With semantics I understand the meaning of thing, and this is a requirement to understand the value of the message submitted or shared among different systems. However the labelling of the data should not be important.

To achieve a more flexible interoperability scheme we should look at architectures of information domains. If a information segment belongs to the same architecture or are of the same architectural constructs there should be possible to have some level of interoperability between systems.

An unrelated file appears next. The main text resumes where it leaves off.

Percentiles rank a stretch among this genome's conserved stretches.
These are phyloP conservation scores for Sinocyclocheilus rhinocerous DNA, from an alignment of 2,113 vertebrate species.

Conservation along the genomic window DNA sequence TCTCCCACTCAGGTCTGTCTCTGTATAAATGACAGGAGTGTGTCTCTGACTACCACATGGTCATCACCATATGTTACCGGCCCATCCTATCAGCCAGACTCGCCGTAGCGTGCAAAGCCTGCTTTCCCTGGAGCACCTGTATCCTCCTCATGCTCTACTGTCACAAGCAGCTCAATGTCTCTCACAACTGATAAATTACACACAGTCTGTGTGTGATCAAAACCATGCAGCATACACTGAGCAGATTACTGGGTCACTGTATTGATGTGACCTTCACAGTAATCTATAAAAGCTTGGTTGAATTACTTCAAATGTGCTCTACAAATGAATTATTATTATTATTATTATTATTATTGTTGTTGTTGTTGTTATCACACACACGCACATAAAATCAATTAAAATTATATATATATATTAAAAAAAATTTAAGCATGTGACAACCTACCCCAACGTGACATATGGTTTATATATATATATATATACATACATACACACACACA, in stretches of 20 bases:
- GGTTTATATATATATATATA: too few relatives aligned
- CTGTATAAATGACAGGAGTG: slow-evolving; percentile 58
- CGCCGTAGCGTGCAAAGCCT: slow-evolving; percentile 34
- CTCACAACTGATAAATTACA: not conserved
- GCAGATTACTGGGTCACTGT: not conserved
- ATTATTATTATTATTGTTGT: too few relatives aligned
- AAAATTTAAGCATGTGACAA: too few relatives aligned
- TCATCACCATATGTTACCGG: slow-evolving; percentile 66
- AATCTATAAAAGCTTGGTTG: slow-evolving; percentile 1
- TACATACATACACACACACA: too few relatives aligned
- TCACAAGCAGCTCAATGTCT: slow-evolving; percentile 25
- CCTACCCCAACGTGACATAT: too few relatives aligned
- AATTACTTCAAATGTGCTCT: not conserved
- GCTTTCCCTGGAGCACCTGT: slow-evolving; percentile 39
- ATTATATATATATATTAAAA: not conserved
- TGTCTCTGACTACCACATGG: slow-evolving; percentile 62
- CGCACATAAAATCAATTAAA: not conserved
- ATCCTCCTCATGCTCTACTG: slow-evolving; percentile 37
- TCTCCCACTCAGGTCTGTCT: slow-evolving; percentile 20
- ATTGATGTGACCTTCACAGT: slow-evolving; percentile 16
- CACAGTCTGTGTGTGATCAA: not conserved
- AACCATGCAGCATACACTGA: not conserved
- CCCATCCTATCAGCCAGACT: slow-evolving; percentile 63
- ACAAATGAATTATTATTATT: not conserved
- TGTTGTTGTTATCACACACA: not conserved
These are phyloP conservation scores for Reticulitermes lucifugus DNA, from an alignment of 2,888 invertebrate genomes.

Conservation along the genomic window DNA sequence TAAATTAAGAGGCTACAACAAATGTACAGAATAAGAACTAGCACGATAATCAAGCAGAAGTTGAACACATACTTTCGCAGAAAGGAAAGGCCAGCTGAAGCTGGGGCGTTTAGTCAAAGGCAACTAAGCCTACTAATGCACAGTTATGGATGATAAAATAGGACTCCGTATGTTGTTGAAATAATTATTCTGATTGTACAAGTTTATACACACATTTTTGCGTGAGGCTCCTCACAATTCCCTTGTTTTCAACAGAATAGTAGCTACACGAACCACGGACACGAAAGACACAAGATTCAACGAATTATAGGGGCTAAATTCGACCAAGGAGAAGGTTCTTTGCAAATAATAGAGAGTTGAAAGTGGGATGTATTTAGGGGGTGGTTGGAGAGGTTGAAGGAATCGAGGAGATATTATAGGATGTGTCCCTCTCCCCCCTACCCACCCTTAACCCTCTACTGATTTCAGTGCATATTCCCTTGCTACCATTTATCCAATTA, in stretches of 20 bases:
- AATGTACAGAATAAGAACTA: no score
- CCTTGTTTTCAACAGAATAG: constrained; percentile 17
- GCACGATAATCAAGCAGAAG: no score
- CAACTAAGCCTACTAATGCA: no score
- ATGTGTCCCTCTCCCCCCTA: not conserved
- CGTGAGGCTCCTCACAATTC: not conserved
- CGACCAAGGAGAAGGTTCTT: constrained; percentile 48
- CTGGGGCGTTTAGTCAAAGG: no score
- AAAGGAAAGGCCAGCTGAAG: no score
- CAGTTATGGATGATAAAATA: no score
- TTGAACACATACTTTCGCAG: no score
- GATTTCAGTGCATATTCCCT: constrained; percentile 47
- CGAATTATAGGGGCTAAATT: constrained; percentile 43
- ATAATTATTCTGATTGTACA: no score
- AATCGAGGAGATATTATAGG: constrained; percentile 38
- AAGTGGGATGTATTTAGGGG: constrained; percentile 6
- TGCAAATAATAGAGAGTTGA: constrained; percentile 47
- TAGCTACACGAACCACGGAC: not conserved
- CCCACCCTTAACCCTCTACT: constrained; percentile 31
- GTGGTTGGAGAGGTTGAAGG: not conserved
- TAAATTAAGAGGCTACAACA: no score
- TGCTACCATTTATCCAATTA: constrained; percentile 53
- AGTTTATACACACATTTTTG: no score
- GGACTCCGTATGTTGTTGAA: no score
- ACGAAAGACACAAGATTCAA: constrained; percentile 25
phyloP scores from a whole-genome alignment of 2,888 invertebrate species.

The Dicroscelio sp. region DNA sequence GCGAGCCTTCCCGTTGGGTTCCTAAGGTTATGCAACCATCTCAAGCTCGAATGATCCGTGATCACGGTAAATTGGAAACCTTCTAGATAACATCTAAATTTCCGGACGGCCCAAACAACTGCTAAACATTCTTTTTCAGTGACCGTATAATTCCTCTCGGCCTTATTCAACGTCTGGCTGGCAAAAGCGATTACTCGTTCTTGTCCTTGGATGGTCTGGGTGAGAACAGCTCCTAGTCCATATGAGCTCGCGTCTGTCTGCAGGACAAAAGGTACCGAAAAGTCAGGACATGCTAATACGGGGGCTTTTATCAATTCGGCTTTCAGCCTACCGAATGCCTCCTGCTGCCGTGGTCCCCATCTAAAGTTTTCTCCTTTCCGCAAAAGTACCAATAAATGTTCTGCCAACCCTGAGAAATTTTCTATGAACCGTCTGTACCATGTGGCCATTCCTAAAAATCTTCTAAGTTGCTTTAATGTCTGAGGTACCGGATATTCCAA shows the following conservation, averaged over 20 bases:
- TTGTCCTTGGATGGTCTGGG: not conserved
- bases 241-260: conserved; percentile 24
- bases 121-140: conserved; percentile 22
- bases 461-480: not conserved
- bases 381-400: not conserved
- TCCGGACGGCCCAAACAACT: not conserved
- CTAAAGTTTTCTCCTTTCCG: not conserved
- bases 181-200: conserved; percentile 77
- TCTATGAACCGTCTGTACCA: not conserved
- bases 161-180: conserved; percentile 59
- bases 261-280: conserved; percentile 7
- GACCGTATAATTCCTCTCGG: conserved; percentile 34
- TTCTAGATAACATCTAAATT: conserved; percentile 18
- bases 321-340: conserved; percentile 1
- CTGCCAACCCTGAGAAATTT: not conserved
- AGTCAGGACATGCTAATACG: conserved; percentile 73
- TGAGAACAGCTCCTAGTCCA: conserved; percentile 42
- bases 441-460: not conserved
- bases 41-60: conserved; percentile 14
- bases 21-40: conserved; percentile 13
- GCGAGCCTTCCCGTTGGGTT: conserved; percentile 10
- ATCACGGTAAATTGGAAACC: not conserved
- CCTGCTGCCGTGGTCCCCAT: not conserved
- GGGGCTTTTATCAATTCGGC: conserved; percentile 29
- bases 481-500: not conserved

Graceful degradation

The future of interoperability standards lies within the possibility to degreade gracefully. To accept errors, to accept user flaws.

We should learn from how the use of HTML and web-browsers emerged. I would argue that the main reason for why the “internet” is a commodity today is that the earlier versions of web-browser managed errors gracefully, was forgiving, and tried its best to meet the intention of the authors of the data. Such a pragmatic approach is the future of interoperability of standards – that is if they are descriptive. However machine to machine communication should not be so pragmatic